Love Comes Down

Love Came DownThank you for everyone who joined us for caroling last Sunday. We sang for most of our residents at The Terraces of Los Altos in the health facility and the main dining room. It was fun to greet Janet Maxwell, Ruth Owen, Mary Martin and Ron Fredlund. Special thaks to Sachiko Berry and Carolyn Shepard for staying behind to make sure there was a delicious chili supper waiting for us on our return.

This is a busy weekend. Please join us at 10:00 AM on Saturday to set up for Sunday’s brunch. Then at 11:00 AM the choir will rehearse in the sanctuary. Sunday morning the choir will gather again at 9:00, followed by worship for the whole family at 10:00. We are grateful to Bay Choral Guild, iSing Girlchoir and Daniels Ha and Ramirez for providing extra music. Right after worship we will hold our annual finger-food Christmas brunch. Please bring food to share. The word is that the children and youth are working on a special video pageant that will be premiered at the brunch. (Move over Star Wars!)

Sunday’s theme is Love Comes Down. We will focus on Mary’s visit to Elizabeth, with the shared dreams of these two remarkable pregnant women. Then we turn to Mary’s great hymn to the justice and equity that will be central to God’s Beloved Community. Love comes down, is born in them – and in us – and nothing is ever the same.

See you Saturday morning and again on Sunday at 10:00 AM ready to worship, learn and share. Bring someone with you to experience the beauty, the wonder, the challenges of life lived in hope, peace, joy and love.

May we continue to grow together as God’s people.

Pastor Rick

 

Peacelovers and Peacemakers

Advent CandlesA big thank you to everyone who stayed Sunday to help decorate the church for the Advent/Christmas/Epiphany season. Many hands made light work and the result is beautiful. As the mind is fed by words and the ear by music, so is the eye fed by art and decoration. May all our efforts be blessed in this sacred season.

In this week in which the focus theme is peace, it is hard to face another horrible act of gun violence. One friend said she is tired of thoughts and prayers and looking for action to end the madness. She has a point. Prayers for peace are important; sometimes that’s all we can do. But prayer without some involvement in being the change we want seems like an exercise in futility. Passivity is not peace. What can we do as peacelovers to be peacemakers as well? Surely one thing is to continue to press our legislators for reasonable gun control laws. Speaking up, loudly and clearly, for justice (without which there can never be real peace) and compassion is crucial. It is not enough to sing our songs and pray our prayers of peace. We must find ways to follow actively the Prince of Peace.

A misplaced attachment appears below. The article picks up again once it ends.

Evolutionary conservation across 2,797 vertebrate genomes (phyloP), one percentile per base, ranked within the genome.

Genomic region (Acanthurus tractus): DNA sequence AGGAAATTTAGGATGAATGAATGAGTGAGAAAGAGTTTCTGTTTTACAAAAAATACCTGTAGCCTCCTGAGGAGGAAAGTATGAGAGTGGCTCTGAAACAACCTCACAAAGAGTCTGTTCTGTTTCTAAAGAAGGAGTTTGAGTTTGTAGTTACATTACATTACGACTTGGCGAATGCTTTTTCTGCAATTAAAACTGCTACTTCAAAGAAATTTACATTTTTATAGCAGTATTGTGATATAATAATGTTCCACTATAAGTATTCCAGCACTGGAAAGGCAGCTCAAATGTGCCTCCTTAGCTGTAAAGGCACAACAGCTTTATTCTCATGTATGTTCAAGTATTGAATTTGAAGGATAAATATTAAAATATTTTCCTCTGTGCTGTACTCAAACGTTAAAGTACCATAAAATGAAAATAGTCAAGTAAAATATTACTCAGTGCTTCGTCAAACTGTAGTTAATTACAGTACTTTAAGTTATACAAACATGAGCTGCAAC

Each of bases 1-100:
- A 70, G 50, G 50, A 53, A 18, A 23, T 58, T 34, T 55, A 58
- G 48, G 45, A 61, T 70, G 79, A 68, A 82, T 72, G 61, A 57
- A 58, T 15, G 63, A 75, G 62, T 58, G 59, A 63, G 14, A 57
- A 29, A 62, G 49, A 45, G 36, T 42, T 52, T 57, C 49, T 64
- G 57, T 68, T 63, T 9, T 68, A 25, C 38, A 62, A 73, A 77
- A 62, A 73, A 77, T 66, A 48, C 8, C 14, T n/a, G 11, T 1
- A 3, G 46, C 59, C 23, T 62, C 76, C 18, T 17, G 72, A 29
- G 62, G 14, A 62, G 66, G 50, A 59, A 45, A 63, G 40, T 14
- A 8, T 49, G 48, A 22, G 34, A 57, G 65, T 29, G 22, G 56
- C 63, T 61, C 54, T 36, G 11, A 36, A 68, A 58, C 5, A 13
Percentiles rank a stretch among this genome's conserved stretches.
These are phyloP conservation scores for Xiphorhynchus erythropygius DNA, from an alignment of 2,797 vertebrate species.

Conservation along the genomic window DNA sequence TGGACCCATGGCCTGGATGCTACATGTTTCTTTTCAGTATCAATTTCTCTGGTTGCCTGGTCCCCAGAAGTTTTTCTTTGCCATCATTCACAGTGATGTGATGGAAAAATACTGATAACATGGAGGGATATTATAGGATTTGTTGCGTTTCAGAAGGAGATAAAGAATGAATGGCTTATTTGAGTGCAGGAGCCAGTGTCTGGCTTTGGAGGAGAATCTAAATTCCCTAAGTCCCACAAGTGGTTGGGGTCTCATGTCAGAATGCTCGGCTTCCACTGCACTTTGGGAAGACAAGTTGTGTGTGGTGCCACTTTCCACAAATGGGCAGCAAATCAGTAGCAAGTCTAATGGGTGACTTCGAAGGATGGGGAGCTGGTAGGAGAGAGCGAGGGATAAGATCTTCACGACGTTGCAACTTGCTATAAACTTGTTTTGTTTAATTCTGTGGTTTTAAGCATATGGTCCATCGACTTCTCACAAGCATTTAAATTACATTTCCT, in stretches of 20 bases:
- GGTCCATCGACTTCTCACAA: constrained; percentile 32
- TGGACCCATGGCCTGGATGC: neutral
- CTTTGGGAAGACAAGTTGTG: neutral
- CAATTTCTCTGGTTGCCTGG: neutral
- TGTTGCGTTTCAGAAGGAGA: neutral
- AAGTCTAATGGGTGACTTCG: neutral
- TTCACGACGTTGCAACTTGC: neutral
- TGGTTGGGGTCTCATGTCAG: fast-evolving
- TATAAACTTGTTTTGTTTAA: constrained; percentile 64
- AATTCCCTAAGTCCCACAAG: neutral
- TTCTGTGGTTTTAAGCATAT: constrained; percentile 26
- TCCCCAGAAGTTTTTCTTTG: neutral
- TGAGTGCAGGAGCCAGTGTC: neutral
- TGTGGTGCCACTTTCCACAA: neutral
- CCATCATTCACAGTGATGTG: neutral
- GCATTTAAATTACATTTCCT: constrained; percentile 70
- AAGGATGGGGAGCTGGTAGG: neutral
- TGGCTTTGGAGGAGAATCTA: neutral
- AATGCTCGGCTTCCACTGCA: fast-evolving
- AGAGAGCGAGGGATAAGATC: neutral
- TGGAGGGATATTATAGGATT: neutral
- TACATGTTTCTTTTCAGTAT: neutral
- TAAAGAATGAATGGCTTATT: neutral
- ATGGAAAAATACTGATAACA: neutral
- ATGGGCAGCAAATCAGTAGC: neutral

The ancient word for Sunday is Zechariah’s song at the birth of his son, John. As he exults in the improbable child of his old age, he also holds hope that the “dawn from on high” will “guide our feet into the way of peace.” It’s not just our hearts or our minds that need to know the transforming way of peace. It’s also our feet that need to put us physically on the path that leads to God’s Beloved Community.

In Adult Spiritual Formation, we will continue with the video series, “Saving Jesus Redux.” This week we will consider “The World into which Jesus Was Born.” Was it so different from our own time? If so, what can we learn from his context about Jesus’ ministry and our own?

See you Sunday at 10:00 AM ready to worship, learn and share. Bring someone with you to experience the beauty, the wonder, the challenges of life lived in hope and peace.

May we continue to grow together as God’s people.

Pastor Rick 

Communion Service                 

ANGELIC AIRS AND EARTHY ECHOES (December 21, 2014)

Three candlesA sermon preached by Randle R. (Rick) Mixon
First Baptist Church, Palo Alto, CA,

Sunday, December 21, 2014

Texts: Matthew 1:1-17; Luke 2:8-20

It was quite a racket that night. I awoke with a start, thinkin’ it was an earthquake or one of those rare winter thunderstorms that sweep these old hills. Then I thought I could make out words and a voice, loud as a trumpet. My first notion was, don’t these young’uns know that an old man needs his sleep. This is no time to be carryin’ on, out here with the sheep, in the middle of the night. We all need a nap now and then to make it through these long, cold nights. Have they been into the wine again?

But then my eyes were drawn up, toward a dazzlin’ light hangin’ in the sky, just above the flock, and I realized somethin’ strange was ahappenin’.   I could see the lads down on their knees, shieldin’ their eyes against that light. What was goin’ on?

The voice seemed to come right outta that light, “Don’t be afraid,” and us all quaking in our boots! “Don’t be afraid?” Sure, that’s easy for you to say. You seem to be runnin’ this show. But me and the lads were shiverin’, and I can tell you it weren’t from the cold. Still, the voice kept repeatin’, over and over, strong, yes, but also gentle, kinda’ soothin’, “Don’t be afraid.” After a while we got kinda’ used to it. Some sort of heavenly presence, so it seemed to me. “Do not be afraid; for see—I am bringing you good news of great joy for all the people…” I guess we were ready to think about that possibility. Lord knows we coulda’ surely used some good news. You know shepherds don’t have a lot to celebrate – out here with the sheep day and night, rain or shine, hot or cold. It’s a crummy job but someone’s gotta do it. I can tell you it ain’t the “cream of the crop” that ends up out here tendin’ the flocks.

Alright, we’ll bite. What’s this good news that’s gonna give everyone such great joy? “…to you is born this day in the city of David a Savior, who is the Messiah, the Lord.” Now wait a minute, you’re sayin’ that the Messiah is comin’ to us, to a buncha tired, dirty shepherds out here in the hills? How can that be? We know all about the promise of the Messiah. We be may be ignorant but some of us listen, ya know, maybe even hope a little. We’ve been awaitin’ all our lives for the Promised One, but this is too much. To us the savior comes? How can that be?